Prevalence and documentation of overweight and obesity in hospitalized children and adolescents
OBJECTIVE: Overweight and obesity (OAO) are major problems among children and adolescents. Hospitalization of pediatric patients provides an opportunity for physicians to initiate point-of-care services related to weight status. Our goal was to determine the prevalence of OAO among hospitalized pediatric patients and to assess the extent of documentation of OAO in their medical records. METHODS: We conducted a retrospective chart review of 8- to 18-year-olds admitted to an inpatient pediatric unit during 6 months in 2012. Age, gender, height, weight, BMI, discharge diagnosis, and admitting specialty were extracted from electronic medical records. BMI percentile was calculated from Centers for Disease Control and Prevention growth charts. Prevalence of OAO was determined for medical and surgical subspecialties, and charts were queried for documentation of weight status. RESULTS: The study included 603 patients. Approximately one-third (36.5%) of patients were either overweight or obese, and nearly one-fifth (19.7%) were obese. The prevalence of overweight was similar between medical and surgical specialties. Obesity prevalence differed slightly, at 20.8% and 17.3% (P > .05), respectively. Only 0.9% of overweight and obese patients had documented discharge diagnoses of overweight or obesity, and only 13.2% had documentation of weight status noted anywhere in their medical record. CONCLUSIONS: We identified a significant number of hospitalized OAO patients, an overwhelming percentage of whom never had weight status documented during their admission. Hospitalization offers health providers a window of opportunity to identify obesity, communicate risks, and initiate weight management interventions.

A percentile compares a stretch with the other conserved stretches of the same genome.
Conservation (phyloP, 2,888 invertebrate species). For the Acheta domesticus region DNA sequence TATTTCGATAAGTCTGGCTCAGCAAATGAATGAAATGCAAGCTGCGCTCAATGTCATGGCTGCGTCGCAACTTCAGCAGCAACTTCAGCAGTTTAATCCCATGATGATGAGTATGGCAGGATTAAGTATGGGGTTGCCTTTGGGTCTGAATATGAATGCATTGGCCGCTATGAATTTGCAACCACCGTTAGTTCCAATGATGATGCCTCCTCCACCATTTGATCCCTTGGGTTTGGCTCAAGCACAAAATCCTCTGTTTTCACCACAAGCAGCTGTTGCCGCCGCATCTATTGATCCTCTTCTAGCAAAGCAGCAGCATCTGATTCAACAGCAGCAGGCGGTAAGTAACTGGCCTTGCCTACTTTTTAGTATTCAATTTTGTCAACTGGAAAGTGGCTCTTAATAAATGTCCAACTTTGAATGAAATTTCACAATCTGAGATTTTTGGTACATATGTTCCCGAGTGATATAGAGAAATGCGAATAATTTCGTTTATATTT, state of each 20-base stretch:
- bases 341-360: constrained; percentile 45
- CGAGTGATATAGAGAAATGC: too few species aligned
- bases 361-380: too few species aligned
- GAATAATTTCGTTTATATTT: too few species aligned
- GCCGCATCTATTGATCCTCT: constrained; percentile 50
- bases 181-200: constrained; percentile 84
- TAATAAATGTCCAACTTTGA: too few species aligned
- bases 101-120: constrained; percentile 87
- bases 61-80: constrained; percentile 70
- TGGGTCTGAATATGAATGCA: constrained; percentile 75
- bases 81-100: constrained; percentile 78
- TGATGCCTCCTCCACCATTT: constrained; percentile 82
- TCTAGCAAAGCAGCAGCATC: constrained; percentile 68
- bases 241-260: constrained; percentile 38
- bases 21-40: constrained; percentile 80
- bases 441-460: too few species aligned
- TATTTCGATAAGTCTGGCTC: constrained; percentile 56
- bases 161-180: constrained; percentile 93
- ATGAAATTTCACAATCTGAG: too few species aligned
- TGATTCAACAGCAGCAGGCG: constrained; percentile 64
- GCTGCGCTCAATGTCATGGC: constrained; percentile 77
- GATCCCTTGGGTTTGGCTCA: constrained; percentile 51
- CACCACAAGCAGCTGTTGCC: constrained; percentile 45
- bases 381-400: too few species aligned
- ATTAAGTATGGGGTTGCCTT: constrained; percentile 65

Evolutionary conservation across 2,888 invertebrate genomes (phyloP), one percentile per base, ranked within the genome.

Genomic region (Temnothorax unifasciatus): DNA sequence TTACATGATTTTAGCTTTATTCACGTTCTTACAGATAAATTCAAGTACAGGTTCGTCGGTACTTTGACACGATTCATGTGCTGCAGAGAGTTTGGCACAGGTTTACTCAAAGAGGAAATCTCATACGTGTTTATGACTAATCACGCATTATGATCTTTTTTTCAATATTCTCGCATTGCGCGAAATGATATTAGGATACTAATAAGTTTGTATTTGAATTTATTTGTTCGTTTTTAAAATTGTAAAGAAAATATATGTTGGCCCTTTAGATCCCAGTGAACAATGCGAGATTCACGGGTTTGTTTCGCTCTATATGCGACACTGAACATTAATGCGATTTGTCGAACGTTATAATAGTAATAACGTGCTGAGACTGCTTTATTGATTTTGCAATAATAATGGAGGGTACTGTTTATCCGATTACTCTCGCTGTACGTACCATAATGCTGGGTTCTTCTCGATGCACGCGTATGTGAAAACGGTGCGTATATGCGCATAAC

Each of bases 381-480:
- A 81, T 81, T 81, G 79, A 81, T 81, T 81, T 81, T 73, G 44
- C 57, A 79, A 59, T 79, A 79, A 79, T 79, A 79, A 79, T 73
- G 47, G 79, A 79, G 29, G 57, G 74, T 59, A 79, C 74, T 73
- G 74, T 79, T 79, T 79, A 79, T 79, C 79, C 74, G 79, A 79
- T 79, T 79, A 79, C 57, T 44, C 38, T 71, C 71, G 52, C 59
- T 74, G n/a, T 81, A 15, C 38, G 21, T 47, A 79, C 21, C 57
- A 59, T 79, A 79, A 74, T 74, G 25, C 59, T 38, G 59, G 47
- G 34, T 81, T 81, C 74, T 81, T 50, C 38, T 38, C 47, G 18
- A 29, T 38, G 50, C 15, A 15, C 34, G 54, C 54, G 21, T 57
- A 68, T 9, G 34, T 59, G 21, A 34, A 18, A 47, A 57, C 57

Faculty; Northwell Researcher
School of Medicine; Northwell Health